Bed time. I walk into my dorm room at the City Hostel, and the two Frenchmen are deep in conversation. The room smells ripely of manhood. I crack the window and make overt preparations for bedtime: large brushing motions, loud yawning, flinging of bed covers. They accommodate me by moving their conversation to across their bunkbeds. The French, i have concluded, in some ways, are the Chinese of the West. At a glance: nationalistically self-centered, xenophobic, rude to strangers, strong food culture.

9am morning flight to Newark. Blow the last of my Swiss francs on airport chocolate. And that’s it for me.

So long, Europe.


In all, an outstanding trip. I saw beautiful things, considered life, and returned better looking than at my departure.

The glaring subtext to my adventure had been the impending start of my new career and, more generally, undeniable adulthood. Being in your “Mid-To-Late-Twenties” means your self has reached a hardened, stable state. Hopefully you have taken full inventory of your sharpest weapons and your armor’s chinks. You have a sense of your potential and your limits. You have some career inertia going. Now what, really, is the question.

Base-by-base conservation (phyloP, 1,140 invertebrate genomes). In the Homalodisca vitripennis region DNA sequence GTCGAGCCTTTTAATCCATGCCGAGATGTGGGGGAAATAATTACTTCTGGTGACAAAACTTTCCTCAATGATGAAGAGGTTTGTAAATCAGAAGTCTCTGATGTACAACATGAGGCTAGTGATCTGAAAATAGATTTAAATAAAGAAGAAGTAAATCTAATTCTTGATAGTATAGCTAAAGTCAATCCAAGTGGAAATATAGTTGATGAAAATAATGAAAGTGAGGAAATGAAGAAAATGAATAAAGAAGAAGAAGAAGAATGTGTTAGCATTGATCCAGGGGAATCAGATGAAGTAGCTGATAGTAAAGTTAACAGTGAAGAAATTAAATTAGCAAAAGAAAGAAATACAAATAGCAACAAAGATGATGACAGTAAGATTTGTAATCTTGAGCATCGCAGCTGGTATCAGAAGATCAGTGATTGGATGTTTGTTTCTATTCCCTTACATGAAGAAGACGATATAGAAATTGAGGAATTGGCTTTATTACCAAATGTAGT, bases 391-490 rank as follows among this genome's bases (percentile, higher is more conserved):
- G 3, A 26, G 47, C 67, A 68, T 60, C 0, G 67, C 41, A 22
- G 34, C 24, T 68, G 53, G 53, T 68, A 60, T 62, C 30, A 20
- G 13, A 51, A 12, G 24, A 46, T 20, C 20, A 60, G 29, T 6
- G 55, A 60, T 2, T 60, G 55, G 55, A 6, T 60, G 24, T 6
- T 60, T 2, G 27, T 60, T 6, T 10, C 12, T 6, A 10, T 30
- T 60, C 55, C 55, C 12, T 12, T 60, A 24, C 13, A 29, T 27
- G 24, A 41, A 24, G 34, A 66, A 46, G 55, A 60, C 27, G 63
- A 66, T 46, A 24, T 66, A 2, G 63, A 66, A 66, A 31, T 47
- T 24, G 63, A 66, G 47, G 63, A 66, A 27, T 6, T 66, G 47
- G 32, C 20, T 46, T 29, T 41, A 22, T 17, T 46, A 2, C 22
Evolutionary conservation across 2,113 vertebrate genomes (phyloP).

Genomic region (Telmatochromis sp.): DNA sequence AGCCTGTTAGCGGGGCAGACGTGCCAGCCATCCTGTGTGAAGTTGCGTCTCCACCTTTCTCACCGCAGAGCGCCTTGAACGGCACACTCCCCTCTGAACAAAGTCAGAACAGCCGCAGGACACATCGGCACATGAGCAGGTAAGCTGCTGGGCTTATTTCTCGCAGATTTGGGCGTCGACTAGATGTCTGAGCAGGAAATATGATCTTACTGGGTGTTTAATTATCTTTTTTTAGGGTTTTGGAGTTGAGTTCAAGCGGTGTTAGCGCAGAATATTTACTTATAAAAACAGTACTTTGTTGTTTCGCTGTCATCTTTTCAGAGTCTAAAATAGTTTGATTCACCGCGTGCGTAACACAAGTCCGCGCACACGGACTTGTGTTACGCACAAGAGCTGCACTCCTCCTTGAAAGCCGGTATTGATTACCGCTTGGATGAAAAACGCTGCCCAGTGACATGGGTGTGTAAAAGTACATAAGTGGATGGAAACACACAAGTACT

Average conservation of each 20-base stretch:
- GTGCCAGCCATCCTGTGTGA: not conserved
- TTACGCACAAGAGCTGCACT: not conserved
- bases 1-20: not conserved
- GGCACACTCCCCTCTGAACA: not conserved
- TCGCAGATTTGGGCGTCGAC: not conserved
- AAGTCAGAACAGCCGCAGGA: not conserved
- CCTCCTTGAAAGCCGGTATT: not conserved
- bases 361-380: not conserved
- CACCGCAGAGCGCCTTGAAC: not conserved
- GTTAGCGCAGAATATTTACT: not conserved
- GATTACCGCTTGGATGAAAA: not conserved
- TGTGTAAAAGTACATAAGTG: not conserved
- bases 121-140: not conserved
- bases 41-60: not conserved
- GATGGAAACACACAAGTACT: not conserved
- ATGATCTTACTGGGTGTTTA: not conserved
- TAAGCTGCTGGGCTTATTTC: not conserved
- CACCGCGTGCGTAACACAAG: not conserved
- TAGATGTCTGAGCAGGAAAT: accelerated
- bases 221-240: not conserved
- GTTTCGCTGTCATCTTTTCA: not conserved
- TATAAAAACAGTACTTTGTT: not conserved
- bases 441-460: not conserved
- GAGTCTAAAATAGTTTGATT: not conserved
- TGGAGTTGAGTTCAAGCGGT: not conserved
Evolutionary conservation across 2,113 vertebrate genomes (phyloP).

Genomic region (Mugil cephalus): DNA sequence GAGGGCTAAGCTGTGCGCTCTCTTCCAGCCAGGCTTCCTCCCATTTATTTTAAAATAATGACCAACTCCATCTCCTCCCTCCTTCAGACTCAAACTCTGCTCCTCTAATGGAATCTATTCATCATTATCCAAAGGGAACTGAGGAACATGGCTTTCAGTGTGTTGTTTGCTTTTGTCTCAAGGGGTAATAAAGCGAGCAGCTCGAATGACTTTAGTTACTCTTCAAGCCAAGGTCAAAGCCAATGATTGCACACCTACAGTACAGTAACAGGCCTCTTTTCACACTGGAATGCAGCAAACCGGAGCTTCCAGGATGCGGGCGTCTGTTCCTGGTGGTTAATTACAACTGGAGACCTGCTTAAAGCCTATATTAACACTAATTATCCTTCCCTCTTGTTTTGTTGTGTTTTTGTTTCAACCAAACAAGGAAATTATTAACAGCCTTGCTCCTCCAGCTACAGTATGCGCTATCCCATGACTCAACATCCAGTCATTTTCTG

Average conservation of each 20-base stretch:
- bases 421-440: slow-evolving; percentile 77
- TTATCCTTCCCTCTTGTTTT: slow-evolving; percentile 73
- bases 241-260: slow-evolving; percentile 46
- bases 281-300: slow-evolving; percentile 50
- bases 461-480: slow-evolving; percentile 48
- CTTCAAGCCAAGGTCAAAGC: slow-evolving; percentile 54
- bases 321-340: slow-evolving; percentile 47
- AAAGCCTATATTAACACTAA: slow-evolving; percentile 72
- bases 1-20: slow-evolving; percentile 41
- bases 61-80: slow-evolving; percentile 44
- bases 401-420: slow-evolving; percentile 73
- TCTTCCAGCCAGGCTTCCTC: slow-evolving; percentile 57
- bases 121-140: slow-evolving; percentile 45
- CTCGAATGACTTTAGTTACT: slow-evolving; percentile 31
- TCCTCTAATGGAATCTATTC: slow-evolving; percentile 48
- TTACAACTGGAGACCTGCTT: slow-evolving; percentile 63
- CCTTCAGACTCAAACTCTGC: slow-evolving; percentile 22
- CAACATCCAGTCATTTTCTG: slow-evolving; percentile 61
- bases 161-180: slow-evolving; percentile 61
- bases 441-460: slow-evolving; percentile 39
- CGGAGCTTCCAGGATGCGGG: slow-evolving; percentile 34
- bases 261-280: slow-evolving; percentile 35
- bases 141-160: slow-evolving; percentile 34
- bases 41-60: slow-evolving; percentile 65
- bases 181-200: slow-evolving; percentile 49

Hearing I did this trip alone, people have asked me if I came to any grand conclusions about life, believing– justifiably so– that I spent much of my time squating on a mountain top, stroking my beard. Sure, I did indeed contemplate the depth of the human condition, but mostly, I replayed the entirety of my life through my mind. I watched my polite childhood, my awkward growth, my supposed bloom. I traced and retraced where it all went wrong (somewhere in 6th grade, with an ill-fated rivalry). I reviewed my entire career as a romantic companion (a true blooper reel). I surveyed love and measured marriage. I plotted my own life against about those of bright and distinguished stars. I marshalled my every what-if, perhaps-so, dreamy-eyed, phantasmagorical aspiration, and… and… and… I don’t know.